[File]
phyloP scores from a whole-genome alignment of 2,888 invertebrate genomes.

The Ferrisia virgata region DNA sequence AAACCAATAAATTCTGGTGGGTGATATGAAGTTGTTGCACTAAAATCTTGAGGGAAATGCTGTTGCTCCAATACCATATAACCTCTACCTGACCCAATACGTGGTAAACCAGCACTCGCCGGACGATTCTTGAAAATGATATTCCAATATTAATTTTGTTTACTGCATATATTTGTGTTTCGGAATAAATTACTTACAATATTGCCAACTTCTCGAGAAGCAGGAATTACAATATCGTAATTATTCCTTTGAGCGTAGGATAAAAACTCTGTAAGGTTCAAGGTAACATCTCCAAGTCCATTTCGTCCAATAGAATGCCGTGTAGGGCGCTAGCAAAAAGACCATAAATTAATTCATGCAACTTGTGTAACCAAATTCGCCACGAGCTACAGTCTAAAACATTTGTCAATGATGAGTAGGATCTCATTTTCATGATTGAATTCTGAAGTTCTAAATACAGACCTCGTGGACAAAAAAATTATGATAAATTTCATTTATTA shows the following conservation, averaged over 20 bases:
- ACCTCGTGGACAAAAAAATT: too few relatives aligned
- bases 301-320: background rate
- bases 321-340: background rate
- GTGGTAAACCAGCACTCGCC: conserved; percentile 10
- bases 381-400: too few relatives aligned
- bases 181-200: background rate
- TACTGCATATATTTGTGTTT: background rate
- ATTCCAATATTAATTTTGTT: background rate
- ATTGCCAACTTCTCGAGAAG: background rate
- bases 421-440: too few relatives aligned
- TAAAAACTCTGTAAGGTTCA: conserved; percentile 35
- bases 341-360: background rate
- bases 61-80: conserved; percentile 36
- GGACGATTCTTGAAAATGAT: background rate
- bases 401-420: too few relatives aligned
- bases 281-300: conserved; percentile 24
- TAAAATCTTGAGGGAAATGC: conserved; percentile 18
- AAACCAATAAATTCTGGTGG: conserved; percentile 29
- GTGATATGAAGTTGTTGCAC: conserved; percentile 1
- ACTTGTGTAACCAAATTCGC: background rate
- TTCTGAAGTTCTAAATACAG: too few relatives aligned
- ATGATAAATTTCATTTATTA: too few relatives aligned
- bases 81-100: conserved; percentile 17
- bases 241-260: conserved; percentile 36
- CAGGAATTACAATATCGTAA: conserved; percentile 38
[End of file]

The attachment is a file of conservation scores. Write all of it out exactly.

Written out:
phyloP scores from a whole-genome alignment of 2,888 invertebrate genomes.

The Ferrisia virgata region DNA sequence AAACCAATAAATTCTGGTGGGTGATATGAAGTTGTTGCACTAAAATCTTGAGGGAAATGCTGTTGCTCCAATACCATATAACCTCTACCTGACCCAATACGTGGTAAACCAGCACTCGCCGGACGATTCTTGAAAATGATATTCCAATATTAATTTTGTTTACTGCATATATTTGTGTTTCGGAATAAATTACTTACAATATTGCCAACTTCTCGAGAAGCAGGAATTACAATATCGTAATTATTCCTTTGAGCGTAGGATAAAAACTCTGTAAGGTTCAAGGTAACATCTCCAAGTCCATTTCGTCCAATAGAATGCCGTGTAGGGCGCTAGCAAAAAGACCATAAATTAATTCATGCAACTTGTGTAACCAAATTCGCCACGAGCTACAGTCTAAAACATTTGTCAATGATGAGTAGGATCTCATTTTCATGATTGAATTCTGAAGTTCTAAATACAGACCTCGTGGACAAAAAAATTATGATAAATTTCATTTATTA shows the following conservation, averaged over 20 bases:
- ACCTCGTGGACAAAAAAATT: too few relatives aligned
- bases 301-320: background rate
- bases 321-340: background rate
- GTGGTAAACCAGCACTCGCC: conserved; percentile 10
- bases 381-400: too few relatives aligned
- bases 181-200: background rate
- TACTGCATATATTTGTGTTT: background rate
- ATTCCAATATTAATTTTGTT: background rate
- ATTGCCAACTTCTCGAGAAG: background rate
- bases 421-440: too few relatives aligned
- TAAAAACTCTGTAAGGTTCA: conserved; percentile 35
- bases 341-360: background rate
- bases 61-80: conserved; percentile 36
- GGACGATTCTTGAAAATGAT: background rate
- bases 401-420: too few relatives aligned
- bases 281-300: conserved; percentile 24
- TAAAATCTTGAGGGAAATGC: conserved; percentile 18
- AAACCAATAAATTCTGGTGG: conserved; percentile 29
- GTGATATGAAGTTGTTGCAC: conserved; percentile 1
- ACTTGTGTAACCAAATTCGC: background rate
- TTCTGAAGTTCTAAATACAG: too few relatives aligned
- ATGATAAATTTCATTTATTA: too few relatives aligned
- bases 81-100: conserved; percentile 17
- bases 241-260: conserved; percentile 36
- CAGGAATTACAATATCGTAA: conserved; percentile 38